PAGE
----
• From things I’ve heard over the past few seasons, Utah has long been fans of his game. My guess is that Jazz brass insisted that he be a part of this transaction for that reason– not just to be roster/salary fodder, but to see if he can fit into the fabric of what Utah is weaving with their young team. I believe they are confident that he will.
  • Yes, he is coming off a horrible injury, but by all accounts, he will be ready to go for the season’s start.
  • His last full season in 2011-12: a career-best 9.8 ppg (50.1% field goals, 45.2% three-pointers, and 79.3% free-throws, for a True Shooting Percentage of 62.8%), 3.9 rpg, 1.4 apg, and 0.9 bpg in 26.4 mpg. That is solid production from one of your key reserves.
  • Perimeter marksmanship is essential, and with the Jazz opting to part ways with Randy Foye (and Mo Williams), Rush’s outside shooting will be crucial to the make-up of the team, especially in an offense that will still focus on Utah’s big men. He has eclipsed the 41% mark each of his past three healthy seasons and sports a 41.3% career mark. And again, he shot 45% his last complete season. That’s 9 makes for every 20 attempts. I’ll take it.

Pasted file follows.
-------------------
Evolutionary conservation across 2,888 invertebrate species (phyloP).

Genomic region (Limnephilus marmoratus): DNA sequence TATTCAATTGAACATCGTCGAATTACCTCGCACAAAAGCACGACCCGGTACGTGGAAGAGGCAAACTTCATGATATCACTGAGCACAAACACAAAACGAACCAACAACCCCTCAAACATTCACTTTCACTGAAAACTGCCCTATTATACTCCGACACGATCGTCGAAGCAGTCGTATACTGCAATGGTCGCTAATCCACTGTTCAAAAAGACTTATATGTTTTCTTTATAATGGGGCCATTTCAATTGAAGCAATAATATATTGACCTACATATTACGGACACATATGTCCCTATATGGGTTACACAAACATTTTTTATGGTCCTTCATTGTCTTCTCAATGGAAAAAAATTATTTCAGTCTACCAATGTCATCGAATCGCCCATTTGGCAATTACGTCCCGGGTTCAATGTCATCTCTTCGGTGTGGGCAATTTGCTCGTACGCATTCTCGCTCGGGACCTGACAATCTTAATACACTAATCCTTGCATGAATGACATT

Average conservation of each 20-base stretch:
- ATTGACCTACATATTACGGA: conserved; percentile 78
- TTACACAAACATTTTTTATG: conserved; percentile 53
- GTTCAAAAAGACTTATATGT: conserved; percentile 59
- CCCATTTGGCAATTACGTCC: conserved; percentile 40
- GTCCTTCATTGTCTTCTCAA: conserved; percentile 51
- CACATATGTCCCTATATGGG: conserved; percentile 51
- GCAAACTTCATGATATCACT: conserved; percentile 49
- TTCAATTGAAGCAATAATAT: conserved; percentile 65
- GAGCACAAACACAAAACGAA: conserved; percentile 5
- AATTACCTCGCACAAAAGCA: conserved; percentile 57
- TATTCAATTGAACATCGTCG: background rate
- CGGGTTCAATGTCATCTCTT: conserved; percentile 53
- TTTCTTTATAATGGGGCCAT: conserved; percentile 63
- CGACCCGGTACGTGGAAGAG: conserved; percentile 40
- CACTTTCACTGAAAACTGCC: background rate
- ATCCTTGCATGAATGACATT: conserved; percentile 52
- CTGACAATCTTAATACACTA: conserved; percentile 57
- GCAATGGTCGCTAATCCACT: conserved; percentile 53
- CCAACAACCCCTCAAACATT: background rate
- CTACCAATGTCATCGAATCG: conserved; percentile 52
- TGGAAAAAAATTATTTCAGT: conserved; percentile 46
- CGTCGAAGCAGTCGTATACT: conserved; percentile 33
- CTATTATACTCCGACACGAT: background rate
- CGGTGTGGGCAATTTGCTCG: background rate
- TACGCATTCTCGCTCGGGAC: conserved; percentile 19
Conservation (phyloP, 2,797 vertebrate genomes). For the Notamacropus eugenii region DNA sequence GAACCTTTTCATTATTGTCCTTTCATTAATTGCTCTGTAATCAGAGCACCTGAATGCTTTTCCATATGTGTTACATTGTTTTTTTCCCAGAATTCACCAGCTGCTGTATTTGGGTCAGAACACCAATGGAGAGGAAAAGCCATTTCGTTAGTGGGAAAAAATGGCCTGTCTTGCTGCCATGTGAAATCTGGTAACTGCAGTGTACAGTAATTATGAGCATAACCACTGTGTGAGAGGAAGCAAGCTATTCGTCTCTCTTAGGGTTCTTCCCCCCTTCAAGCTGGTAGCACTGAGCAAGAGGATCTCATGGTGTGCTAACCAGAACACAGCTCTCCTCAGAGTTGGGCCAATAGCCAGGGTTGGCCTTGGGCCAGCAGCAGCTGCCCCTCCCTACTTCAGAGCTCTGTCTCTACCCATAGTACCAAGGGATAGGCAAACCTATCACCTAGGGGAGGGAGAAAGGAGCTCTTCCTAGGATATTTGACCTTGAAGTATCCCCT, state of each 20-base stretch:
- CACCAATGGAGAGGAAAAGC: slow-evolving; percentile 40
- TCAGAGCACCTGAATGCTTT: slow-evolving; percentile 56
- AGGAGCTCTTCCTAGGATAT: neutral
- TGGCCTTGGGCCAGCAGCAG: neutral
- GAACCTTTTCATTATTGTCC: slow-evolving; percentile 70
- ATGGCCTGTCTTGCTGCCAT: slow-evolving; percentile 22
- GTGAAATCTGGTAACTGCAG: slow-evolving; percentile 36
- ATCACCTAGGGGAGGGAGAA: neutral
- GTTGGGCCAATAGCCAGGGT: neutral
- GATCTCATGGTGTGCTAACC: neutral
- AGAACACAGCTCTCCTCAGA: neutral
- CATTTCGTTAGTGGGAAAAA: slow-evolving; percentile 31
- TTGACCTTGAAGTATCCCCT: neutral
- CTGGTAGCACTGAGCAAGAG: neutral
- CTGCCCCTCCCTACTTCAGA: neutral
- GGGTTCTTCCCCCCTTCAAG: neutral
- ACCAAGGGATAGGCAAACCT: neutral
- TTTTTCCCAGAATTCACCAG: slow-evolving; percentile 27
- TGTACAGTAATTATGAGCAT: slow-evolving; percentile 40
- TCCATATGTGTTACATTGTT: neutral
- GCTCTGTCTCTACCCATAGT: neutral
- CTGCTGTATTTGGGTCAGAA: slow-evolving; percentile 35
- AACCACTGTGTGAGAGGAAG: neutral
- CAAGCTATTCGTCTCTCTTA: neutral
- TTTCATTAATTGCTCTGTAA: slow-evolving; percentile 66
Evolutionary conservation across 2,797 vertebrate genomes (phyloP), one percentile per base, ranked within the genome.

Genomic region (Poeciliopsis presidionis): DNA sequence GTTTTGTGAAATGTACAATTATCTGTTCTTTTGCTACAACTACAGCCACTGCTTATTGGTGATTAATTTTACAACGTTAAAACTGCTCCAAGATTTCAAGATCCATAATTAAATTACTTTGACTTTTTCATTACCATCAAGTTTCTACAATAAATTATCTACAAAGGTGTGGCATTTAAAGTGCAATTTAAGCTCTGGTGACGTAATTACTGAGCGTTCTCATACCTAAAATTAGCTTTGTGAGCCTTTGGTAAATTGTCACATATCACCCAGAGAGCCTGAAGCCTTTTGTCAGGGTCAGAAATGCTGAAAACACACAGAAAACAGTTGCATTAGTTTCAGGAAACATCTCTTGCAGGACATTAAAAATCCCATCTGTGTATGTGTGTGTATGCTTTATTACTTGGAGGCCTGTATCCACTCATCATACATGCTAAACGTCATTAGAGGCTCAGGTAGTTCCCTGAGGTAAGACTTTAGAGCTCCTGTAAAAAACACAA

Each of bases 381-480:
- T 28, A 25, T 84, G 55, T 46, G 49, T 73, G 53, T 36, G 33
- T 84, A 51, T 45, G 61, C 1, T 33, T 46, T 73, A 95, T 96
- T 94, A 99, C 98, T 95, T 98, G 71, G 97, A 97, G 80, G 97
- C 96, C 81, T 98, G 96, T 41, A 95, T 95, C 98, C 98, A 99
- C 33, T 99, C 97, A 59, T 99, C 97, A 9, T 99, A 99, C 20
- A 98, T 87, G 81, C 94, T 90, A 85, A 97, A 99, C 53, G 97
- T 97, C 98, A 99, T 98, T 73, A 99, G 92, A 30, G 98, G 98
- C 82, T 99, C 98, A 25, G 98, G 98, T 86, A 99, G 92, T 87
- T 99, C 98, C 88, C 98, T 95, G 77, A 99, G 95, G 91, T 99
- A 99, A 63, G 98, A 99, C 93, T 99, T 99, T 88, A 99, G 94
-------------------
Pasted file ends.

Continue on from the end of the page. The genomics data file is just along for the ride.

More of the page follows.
• Speaking of which, it is equally easy for Rush to fit in start or come in off the bench. It naturally depends on how head coach Tyrone Corbin’s rotation shakes out, but supposing Derrick Favors, Enes Kanter, Gordon Hayward, and Trey Burke are tabbed as starters, Rush’s shooting could help balance out that unit’s offense. Alec Burks could then be a featured scorer off the bench, while capitalizing on his ball-handling skills when playing with guys like John Lucas III or the newest Jazzman, Ian Clark. Either way, Hayward, Burks, and Rush appear to be a solid three-man rotation on the wings.
  • Rush will get ample opportunities to assume a bigger role than he had with Indiana or Golden State, without interfering with the young guys’ development and growth. There are ample minutes and shots to spread around and Rush can definitely help fill the need for scoring and veteran play.
  • At 6’6″ and 210 lbs, I can envision Rush playing small forward in some line-ups. This will be big for the first portion of the season, as Marvin Williams works his way back into the line-up.
  • I love the 0.9 bpg from the wing position. He brings athleticism and defensive effort to the table.
  • He just turned 28 and pending his return from his injury, he is entering his prime. He is also in a contract year, so will be motivated to perform. And if/when he does, Utah may look to lock him up using a portion of their ample monetary reserves in the 2014 off-season.